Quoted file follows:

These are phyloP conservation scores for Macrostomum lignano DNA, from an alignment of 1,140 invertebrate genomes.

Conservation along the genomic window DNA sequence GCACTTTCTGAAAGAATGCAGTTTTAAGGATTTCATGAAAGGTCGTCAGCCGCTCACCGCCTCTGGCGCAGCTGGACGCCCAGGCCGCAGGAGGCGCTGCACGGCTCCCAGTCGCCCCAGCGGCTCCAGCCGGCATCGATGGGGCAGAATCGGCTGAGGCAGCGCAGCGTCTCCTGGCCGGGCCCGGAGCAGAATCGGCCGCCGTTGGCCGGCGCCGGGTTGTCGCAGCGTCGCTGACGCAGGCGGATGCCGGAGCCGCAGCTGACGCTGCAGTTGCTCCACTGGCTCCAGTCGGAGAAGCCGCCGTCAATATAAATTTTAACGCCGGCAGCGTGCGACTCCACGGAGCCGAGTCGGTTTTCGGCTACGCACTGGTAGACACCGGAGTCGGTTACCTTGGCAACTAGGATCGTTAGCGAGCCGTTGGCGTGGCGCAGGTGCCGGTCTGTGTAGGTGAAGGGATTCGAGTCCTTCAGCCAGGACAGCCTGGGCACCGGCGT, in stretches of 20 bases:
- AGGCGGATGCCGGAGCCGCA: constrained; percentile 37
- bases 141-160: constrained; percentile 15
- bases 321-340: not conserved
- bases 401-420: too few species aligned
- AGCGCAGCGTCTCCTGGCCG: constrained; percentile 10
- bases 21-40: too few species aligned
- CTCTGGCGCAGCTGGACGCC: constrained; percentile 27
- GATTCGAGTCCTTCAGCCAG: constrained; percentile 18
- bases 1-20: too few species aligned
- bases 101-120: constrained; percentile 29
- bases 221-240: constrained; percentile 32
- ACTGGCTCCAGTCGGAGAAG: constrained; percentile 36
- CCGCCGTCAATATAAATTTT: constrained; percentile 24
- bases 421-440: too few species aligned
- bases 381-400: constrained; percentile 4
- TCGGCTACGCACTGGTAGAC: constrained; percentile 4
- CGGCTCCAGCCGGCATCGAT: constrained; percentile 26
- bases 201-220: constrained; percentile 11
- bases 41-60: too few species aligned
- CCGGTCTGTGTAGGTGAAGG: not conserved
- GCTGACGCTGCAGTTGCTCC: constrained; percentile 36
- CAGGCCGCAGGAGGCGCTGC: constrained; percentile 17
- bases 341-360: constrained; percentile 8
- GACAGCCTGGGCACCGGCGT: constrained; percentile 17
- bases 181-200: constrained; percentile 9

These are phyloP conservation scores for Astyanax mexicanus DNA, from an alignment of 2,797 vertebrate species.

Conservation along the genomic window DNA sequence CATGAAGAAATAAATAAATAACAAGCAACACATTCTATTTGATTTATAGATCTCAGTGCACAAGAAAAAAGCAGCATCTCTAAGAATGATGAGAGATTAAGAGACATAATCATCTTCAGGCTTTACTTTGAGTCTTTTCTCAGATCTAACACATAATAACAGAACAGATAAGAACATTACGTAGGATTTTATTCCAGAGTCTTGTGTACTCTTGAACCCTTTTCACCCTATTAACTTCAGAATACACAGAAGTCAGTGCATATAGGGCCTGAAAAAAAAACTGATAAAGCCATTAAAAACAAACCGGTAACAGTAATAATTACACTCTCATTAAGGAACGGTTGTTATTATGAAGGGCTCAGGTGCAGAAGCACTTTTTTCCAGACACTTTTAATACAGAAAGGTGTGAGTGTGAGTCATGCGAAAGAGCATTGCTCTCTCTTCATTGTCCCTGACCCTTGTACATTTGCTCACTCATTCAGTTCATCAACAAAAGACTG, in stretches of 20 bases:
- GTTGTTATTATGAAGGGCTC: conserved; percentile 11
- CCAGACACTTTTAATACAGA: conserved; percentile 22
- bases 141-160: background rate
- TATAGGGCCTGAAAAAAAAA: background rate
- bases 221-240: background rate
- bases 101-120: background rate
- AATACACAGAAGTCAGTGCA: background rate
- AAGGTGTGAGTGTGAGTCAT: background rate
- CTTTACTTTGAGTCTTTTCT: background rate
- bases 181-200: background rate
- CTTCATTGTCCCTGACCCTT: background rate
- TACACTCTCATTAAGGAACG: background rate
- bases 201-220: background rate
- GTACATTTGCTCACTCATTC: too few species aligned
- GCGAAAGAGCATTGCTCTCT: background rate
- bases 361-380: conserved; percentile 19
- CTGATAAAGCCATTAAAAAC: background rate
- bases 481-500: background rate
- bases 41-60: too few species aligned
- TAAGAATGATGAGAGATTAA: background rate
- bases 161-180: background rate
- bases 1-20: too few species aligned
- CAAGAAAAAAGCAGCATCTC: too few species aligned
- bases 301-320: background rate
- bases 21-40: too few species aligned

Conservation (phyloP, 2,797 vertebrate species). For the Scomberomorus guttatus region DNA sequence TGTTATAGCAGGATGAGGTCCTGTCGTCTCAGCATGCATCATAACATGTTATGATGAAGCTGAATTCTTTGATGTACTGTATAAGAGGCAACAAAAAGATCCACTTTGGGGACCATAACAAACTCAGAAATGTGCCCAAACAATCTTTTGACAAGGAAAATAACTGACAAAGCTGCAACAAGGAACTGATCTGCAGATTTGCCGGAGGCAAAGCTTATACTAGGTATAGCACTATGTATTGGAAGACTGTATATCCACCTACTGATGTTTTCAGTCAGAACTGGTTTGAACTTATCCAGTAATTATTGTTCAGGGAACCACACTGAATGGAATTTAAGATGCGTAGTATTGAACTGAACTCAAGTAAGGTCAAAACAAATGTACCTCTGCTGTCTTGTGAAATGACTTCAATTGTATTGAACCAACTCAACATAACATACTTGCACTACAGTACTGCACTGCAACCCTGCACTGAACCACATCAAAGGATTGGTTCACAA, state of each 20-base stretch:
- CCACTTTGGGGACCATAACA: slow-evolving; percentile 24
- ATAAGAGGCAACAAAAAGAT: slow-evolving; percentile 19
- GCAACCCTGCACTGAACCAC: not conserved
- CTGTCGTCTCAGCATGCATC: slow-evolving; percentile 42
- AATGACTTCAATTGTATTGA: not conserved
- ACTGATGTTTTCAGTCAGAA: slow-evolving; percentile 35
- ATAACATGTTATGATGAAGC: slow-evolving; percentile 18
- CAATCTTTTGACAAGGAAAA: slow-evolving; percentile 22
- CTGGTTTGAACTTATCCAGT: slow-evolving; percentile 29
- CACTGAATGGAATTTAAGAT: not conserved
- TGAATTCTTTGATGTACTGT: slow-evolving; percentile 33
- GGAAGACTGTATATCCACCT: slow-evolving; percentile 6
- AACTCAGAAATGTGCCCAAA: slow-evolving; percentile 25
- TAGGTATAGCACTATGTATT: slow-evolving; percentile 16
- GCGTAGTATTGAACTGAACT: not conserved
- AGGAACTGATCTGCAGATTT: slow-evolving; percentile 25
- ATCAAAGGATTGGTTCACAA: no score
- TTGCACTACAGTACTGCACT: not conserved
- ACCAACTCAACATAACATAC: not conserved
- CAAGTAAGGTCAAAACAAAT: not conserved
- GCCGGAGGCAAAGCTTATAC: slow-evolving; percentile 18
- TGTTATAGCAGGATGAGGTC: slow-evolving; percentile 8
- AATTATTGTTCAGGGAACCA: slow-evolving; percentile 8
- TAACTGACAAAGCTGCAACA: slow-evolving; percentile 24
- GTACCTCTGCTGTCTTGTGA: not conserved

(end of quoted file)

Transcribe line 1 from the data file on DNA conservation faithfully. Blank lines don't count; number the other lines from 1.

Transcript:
These are phyloP conservation scores for Macrostomum lignano DNA, from an alignment of 1,140 invertebrate genomes.